KNOXVILLE, Tenn. — Police in Tennessee say a woman whose body was found along a road in 1975 was likely the victim of a serial killer who may have had 90 victims.
Martha Cunningham’s death was considered to be from natural causes at the time. But now Cunningham is one of dozens of murder victims that Samuel Little has described to investigators.
The News Sentinel reports David Davenport, a cold case investigator with the Knox County Sheriff’s Office, has identified who Little called “Martha.” The Knoxville mother’s body was found in a wooded area in eastern Knox County in 1975.
Cunningham’s sister, Jessie Lane Downs, said she never believed her sister died of natural causes.
“My sister didn’t drive,” Downs notes. “How was she going to get out there?”
Her body was found by a pair of hunters on the afternoon of Jan. 18, 1975. She was bruised and nude from the waist down; her pantyhose and girdle bunched around her knees. Her purse and some of her jewelry were missing. Her body appeared to have been dragged into the woods and dumped behind a pine tree, authorities said at the time.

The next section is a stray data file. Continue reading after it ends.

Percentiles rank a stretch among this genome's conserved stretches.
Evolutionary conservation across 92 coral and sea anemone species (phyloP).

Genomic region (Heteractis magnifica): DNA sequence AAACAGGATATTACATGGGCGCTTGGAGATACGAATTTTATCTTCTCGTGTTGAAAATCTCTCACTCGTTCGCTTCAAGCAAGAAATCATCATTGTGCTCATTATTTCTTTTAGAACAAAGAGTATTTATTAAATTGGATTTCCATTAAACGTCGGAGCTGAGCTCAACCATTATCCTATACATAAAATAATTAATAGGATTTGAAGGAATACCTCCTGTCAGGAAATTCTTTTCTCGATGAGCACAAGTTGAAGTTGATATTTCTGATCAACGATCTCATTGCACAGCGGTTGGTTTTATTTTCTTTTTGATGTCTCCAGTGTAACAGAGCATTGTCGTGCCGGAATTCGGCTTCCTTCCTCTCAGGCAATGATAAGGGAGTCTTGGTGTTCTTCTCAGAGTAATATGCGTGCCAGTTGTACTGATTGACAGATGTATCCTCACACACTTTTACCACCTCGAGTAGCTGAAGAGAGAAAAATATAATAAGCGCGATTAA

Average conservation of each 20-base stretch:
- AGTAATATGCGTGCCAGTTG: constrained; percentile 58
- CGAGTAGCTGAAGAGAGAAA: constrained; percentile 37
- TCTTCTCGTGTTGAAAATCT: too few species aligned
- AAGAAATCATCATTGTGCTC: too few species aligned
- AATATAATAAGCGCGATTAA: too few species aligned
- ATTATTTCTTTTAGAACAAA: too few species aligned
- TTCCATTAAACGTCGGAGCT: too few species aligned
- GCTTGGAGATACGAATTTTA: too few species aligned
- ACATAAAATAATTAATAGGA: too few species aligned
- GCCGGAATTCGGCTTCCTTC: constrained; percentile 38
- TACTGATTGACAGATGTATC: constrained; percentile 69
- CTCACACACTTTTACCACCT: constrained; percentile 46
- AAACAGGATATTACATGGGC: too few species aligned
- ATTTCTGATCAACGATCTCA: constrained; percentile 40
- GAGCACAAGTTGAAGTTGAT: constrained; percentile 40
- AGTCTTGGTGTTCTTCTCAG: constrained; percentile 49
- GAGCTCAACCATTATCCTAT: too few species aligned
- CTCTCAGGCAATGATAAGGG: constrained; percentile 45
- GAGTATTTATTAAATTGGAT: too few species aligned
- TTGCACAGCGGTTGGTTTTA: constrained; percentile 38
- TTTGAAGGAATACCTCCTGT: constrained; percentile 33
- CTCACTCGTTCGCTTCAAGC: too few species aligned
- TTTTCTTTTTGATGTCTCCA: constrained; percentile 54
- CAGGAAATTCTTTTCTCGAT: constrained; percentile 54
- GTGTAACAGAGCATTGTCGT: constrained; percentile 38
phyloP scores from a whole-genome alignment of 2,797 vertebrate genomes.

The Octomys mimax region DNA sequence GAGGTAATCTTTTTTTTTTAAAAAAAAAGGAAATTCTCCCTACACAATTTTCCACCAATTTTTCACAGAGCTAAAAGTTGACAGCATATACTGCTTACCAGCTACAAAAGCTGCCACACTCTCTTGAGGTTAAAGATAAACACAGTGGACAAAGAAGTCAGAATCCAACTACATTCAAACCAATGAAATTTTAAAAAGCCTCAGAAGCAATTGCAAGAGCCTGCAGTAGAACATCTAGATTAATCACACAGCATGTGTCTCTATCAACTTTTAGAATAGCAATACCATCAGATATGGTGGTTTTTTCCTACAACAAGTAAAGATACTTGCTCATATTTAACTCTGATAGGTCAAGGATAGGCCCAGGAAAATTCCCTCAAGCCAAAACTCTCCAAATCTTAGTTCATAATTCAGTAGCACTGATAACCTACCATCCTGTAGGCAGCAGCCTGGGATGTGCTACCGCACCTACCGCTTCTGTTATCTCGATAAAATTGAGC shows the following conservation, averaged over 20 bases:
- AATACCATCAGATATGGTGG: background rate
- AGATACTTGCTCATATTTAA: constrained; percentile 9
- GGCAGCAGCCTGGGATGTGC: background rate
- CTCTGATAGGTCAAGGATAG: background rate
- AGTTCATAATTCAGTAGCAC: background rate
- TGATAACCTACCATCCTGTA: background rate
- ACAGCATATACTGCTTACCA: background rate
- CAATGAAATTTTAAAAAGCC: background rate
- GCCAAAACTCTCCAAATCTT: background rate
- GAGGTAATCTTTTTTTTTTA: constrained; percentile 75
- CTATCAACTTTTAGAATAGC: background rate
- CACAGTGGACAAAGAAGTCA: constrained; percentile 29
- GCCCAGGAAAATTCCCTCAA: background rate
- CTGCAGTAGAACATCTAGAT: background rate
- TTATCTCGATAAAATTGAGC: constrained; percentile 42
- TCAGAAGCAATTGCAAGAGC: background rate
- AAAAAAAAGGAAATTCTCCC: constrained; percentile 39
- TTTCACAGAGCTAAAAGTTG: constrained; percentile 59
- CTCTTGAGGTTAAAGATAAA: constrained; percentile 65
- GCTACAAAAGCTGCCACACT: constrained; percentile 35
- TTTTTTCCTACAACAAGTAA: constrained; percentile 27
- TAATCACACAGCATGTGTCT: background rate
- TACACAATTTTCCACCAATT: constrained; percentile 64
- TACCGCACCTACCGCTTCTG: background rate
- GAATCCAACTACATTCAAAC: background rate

Despite that evidence, detectives at the time attributed Cunningham’s death to natural causes within a day of the discovery. The medical examiner’s investigative report lists the probable cause of death as “unknown.”
FBI experts say Little may prove to be one of the most prolific serial killers in U.S. history. He targeted marginalized and vulnerable women, often prostitutes or drug addicts.
Cunningham was a talented singer and pianist, who grew up performing with her parents, Mary and Clyde Lane, and her six younger siblings in a gospel group known as the Happy Home Jubilee Singers.
Little’s decades-long crime spree was revealed earlier this year when a Texas Ranger traveled to California to interview Little in prison about a 1994 Texas killing. That interview resulted in a series of confessions and near daily discussions “to create the most accurate accounting possible of Little’s crimes,” according to an FBI statement.